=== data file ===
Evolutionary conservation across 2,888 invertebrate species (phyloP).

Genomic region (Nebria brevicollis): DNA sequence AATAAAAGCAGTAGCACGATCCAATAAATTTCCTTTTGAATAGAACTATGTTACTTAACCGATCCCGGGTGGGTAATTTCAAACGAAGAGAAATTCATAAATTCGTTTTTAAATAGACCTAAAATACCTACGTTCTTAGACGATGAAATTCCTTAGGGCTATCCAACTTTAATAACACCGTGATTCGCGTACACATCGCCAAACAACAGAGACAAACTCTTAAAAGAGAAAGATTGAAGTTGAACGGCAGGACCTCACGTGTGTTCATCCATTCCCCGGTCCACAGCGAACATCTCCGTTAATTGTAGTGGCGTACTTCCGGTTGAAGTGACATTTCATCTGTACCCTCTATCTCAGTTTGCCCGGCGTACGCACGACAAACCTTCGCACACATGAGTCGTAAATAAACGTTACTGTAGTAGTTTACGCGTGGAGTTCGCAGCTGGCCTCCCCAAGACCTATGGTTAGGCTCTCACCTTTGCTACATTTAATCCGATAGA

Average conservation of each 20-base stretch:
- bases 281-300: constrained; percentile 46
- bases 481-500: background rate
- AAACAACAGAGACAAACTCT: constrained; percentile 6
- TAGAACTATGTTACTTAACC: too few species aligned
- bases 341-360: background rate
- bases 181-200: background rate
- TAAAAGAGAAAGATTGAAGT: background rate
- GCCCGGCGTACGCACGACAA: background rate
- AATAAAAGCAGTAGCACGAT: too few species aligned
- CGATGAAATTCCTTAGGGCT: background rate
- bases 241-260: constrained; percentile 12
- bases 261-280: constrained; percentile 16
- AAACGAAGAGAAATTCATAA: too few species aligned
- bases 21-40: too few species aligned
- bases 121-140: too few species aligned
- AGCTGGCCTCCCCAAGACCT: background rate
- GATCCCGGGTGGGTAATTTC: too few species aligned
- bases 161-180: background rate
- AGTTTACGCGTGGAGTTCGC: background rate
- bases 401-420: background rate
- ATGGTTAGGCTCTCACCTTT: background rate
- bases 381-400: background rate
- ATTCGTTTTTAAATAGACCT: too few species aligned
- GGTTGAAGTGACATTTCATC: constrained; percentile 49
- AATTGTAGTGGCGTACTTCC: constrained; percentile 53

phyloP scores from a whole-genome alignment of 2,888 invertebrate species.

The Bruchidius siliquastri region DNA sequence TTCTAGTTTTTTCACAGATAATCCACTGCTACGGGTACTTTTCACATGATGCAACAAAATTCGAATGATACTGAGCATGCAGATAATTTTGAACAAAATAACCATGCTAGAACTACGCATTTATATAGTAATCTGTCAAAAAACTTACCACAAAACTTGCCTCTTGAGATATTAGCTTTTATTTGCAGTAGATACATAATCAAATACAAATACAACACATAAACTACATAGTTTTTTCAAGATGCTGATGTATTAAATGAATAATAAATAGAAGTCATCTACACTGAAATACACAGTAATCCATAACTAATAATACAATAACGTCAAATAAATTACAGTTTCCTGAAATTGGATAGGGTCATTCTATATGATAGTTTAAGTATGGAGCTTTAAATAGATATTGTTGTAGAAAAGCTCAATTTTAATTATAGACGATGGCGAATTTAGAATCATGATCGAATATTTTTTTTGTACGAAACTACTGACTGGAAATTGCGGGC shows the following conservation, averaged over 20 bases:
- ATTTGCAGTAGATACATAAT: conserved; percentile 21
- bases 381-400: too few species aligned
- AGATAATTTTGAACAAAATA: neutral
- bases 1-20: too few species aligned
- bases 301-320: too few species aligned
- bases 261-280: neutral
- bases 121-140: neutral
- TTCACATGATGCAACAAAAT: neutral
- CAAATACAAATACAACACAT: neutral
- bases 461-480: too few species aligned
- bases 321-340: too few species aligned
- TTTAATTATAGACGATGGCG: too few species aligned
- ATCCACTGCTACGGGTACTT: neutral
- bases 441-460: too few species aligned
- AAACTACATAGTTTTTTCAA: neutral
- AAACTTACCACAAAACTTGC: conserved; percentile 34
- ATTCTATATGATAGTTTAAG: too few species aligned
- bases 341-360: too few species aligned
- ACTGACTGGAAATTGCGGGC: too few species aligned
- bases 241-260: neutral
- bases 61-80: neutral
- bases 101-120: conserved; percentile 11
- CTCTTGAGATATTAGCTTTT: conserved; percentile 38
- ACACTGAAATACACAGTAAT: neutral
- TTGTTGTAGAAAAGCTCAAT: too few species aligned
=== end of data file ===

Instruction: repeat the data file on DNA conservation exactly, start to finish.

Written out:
Evolutionary conservation across 2,888 invertebrate species (phyloP).

Genomic region (Nebria brevicollis): DNA sequence AATAAAAGCAGTAGCACGATCCAATAAATTTCCTTTTGAATAGAACTATGTTACTTAACCGATCCCGGGTGGGTAATTTCAAACGAAGAGAAATTCATAAATTCGTTTTTAAATAGACCTAAAATACCTACGTTCTTAGACGATGAAATTCCTTAGGGCTATCCAACTTTAATAACACCGTGATTCGCGTACACATCGCCAAACAACAGAGACAAACTCTTAAAAGAGAAAGATTGAAGTTGAACGGCAGGACCTCACGTGTGTTCATCCATTCCCCGGTCCACAGCGAACATCTCCGTTAATTGTAGTGGCGTACTTCCGGTTGAAGTGACATTTCATCTGTACCCTCTATCTCAGTTTGCCCGGCGTACGCACGACAAACCTTCGCACACATGAGTCGTAAATAAACGTTACTGTAGTAGTTTACGCGTGGAGTTCGCAGCTGGCCTCCCCAAGACCTATGGTTAGGCTCTCACCTTTGCTACATTTAATCCGATAGA

Average conservation of each 20-base stretch:
- bases 281-300: constrained; percentile 46
- bases 481-500: background rate
- AAACAACAGAGACAAACTCT: constrained; percentile 6
- TAGAACTATGTTACTTAACC: too few species aligned
- bases 341-360: background rate
- bases 181-200: background rate
- TAAAAGAGAAAGATTGAAGT: background rate
- GCCCGGCGTACGCACGACAA: background rate
- AATAAAAGCAGTAGCACGAT: too few species aligned
- CGATGAAATTCCTTAGGGCT: background rate
- bases 241-260: constrained; percentile 12
- bases 261-280: constrained; percentile 16
- AAACGAAGAGAAATTCATAA: too few species aligned
- bases 21-40: too few species aligned
- bases 121-140: too few species aligned
- AGCTGGCCTCCCCAAGACCT: background rate
- GATCCCGGGTGGGTAATTTC: too few species aligned
- bases 161-180: background rate
- AGTTTACGCGTGGAGTTCGC: background rate
- bases 401-420: background rate
- ATGGTTAGGCTCTCACCTTT: background rate
- bases 381-400: background rate
- ATTCGTTTTTAAATAGACCT: too few species aligned
- GGTTGAAGTGACATTTCATC: constrained; percentile 49
- AATTGTAGTGGCGTACTTCC: constrained; percentile 53

phyloP scores from a whole-genome alignment of 2,888 invertebrate species.

The Bruchidius siliquastri region DNA sequence TTCTAGTTTTTTCACAGATAATCCACTGCTACGGGTACTTTTCACATGATGCAACAAAATTCGAATGATACTGAGCATGCAGATAATTTTGAACAAAATAACCATGCTAGAACTACGCATTTATATAGTAATCTGTCAAAAAACTTACCACAAAACTTGCCTCTTGAGATATTAGCTTTTATTTGCAGTAGATACATAATCAAATACAAATACAACACATAAACTACATAGTTTTTTCAAGATGCTGATGTATTAAATGAATAATAAATAGAAGTCATCTACACTGAAATACACAGTAATCCATAACTAATAATACAATAACGTCAAATAAATTACAGTTTCCTGAAATTGGATAGGGTCATTCTATATGATAGTTTAAGTATGGAGCTTTAAATAGATATTGTTGTAGAAAAGCTCAATTTTAATTATAGACGATGGCGAATTTAGAATCATGATCGAATATTTTTTTTGTACGAAACTACTGACTGGAAATTGCGGGC shows the following conservation, averaged over 20 bases:
- ATTTGCAGTAGATACATAAT: conserved; percentile 21
- bases 381-400: too few species aligned
- AGATAATTTTGAACAAAATA: neutral
- bases 1-20: too few species aligned
- bases 301-320: too few species aligned
- bases 261-280: neutral
- bases 121-140: neutral
- TTCACATGATGCAACAAAAT: neutral
- CAAATACAAATACAACACAT: neutral
- bases 461-480: too few species aligned
- bases 321-340: too few species aligned
- TTTAATTATAGACGATGGCG: too few species aligned
- ATCCACTGCTACGGGTACTT: neutral
- bases 441-460: too few species aligned
- AAACTACATAGTTTTTTCAA: neutral
- AAACTTACCACAAAACTTGC: conserved; percentile 34
- ATTCTATATGATAGTTTAAG: too few species aligned
- bases 341-360: too few species aligned
- ACTGACTGGAAATTGCGGGC: too few species aligned
- bases 241-260: neutral
- bases 61-80: neutral
- bases 101-120: conserved; percentile 11
- CTCTTGAGATATTAGCTTTT: conserved; percentile 38
- ACACTGAAATACACAGTAAT: neutral
- TTGTTGTAGAAAAGCTCAAT: too few species aligned